Tag Archives: healthy eating

Your Ultimate Cheat Sheet for Healthy Meal Planning

 

Photo credit: Farmview Market

Photo credit: Farmview Market

“Could you just give me a meal plan?”

I can’t. Don’t hate me just yet! Because I can give you something even better. I think of it as a cheat sheet. So that you can make it easier to plan your meals and get on with your life. If you’re just here for the meals, scroll down to grab the PDF. But you’ll miss by big, juicy tips if you do that. Hang with me for a minute here. 

First, as I described in the article “Just tell me what to eat,” I’m not a big fan of meal plans. But I really do empathize with people who want one. Read that for a primer on the building blocks of healthy meals. 

It would take me all day to write a customized plan for each of my online nutrition clients. That’s because you are a unicorn. 

photo credit: teepublic

photo credit: teepublic

  • You have unique calorie requirements. 
  • You like certain flavors but not others.
  • You may love to cook, or you may hate it. Or just not have time to do it.
  • You may live alone or you may have to feed a huge family. 
  • Maybe you don’t even eat breakfast. That’s cool too. 

That all impacts the kinds of meals you’ll make at your house. 

While my former article lays out what a healthy meal looks like, I’d like to give you a little more of a head start for planning. Because when you’ve had a long week and are trying to change something big, nobody wants to spend three hours figuring out what they’re going to eat for the next week.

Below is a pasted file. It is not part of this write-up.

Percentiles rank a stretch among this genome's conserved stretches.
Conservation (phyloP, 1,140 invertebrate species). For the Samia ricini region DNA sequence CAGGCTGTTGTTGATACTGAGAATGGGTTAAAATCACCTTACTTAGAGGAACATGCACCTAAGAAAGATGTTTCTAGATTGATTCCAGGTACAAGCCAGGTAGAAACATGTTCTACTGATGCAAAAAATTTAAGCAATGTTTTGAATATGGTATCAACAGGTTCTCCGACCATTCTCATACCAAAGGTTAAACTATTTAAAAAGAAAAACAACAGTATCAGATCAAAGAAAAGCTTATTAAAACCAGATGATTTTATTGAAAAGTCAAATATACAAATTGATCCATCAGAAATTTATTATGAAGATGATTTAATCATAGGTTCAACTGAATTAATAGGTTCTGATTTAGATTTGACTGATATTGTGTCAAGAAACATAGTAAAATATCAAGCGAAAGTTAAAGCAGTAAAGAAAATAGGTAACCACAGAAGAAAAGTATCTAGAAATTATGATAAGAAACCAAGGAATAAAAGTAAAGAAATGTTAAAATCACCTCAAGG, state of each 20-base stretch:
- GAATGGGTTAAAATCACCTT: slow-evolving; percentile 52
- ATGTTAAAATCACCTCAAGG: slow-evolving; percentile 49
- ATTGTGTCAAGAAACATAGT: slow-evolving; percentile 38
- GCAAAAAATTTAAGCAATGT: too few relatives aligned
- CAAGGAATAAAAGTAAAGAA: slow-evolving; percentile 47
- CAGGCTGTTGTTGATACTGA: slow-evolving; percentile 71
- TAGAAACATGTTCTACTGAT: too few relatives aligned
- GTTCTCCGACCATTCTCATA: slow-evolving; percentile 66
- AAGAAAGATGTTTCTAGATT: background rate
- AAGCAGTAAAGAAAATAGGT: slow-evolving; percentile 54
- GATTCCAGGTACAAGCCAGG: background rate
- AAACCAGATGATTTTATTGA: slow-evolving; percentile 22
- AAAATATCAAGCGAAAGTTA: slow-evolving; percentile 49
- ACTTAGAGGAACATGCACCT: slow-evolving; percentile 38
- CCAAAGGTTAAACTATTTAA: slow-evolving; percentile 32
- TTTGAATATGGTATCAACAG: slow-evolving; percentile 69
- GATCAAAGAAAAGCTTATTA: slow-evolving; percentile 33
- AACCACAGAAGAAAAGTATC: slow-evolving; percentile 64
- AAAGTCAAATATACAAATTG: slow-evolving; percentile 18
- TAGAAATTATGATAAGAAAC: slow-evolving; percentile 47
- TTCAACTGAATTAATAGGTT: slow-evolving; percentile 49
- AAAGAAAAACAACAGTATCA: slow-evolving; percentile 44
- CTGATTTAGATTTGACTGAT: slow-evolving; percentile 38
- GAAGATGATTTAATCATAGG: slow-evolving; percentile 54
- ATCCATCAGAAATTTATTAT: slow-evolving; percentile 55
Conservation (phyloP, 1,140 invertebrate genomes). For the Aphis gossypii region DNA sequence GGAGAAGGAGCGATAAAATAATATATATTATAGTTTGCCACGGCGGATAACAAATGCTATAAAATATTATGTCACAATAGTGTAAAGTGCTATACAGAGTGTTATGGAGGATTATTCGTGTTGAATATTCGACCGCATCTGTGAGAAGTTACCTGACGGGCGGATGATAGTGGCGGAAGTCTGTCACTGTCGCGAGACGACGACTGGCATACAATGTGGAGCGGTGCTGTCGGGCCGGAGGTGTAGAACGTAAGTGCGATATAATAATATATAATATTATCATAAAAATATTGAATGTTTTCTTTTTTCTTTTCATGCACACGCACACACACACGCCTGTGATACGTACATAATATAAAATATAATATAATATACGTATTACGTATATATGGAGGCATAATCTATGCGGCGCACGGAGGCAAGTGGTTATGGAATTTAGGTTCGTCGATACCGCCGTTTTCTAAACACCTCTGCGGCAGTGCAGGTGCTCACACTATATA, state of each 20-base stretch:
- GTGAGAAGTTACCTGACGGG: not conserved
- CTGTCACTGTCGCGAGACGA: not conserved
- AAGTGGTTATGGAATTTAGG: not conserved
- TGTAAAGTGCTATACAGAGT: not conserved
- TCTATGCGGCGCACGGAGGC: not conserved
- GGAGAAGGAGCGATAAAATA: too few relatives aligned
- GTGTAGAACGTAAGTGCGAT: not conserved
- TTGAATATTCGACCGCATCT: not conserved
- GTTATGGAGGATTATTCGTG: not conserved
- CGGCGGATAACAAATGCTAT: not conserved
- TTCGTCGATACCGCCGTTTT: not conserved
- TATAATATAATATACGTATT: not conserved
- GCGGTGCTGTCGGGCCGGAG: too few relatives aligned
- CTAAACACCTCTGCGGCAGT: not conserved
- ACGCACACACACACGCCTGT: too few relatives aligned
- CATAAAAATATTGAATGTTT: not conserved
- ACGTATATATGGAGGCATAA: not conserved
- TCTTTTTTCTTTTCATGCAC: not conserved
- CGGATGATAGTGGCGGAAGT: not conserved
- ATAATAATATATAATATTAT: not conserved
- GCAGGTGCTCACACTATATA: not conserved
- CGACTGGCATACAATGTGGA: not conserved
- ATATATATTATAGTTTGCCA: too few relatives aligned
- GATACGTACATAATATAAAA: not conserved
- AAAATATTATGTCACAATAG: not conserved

It’s still worth planning out, don’t get me wrong. As I have talked about many times, making a menu, prepping some grab-and-go foods, and avoiding constant trips to the store saves you time, money, and ultimately calories. 

inabutter

Instead of a plan, I’m going to share the go to meals that my clients and I often use on a regular basis.

I won’t assume you’re Ina Garten here. Most of my ideas can be made in 20 minutes or less – many of them in less time than that. I’ll also link up the cheat sheet at the end of this to a PDF that you can keep on hand. 

photo credit: Precision Nutrition

photo credit: Precision Nutrition

Precision Nutrition does a good job of visually explaining what most of your plates will look like. Mine don’t always fit this perfectly, but I try to make them come close. Once in awhile, mama just needs a donut. 

But in general, you’ll want plenty of nutrient-packed fruits and vegetables, around 20-40 grams of lean protein per meal, and smaller amounts of healthy fats and starchy carbs.

Most of the time, 3 meals and 1-2 snacks that fit those guidelines should keep your belly satisfied and reduce your overall hunger if you’re trying to lose fat. 

How to use the cheat sheet.
If you want to get going without counting calories, cook each meal and let hunger be your guide. You may need a bigger portion or feel full before you ever finish your meal. That’s fine. Slow down when you eat. Stop eating when you’re not quite full. You likely got just enough. 

You may be someone who likes to snack – or never snacks. There isn’t one correct way to eat. But my online coaching clients often report that when they eat larger meals they are satisfied longer, often able to skip snacks, and think about food less often during the day. So play around there. 

Counting calories?
That’s fine too. You’ll adjust your portions to fit your own needs. I am sharing ideas that have recipes that tell you calories per serving size or are otherwise easily trackable. 

Badass Breakfasts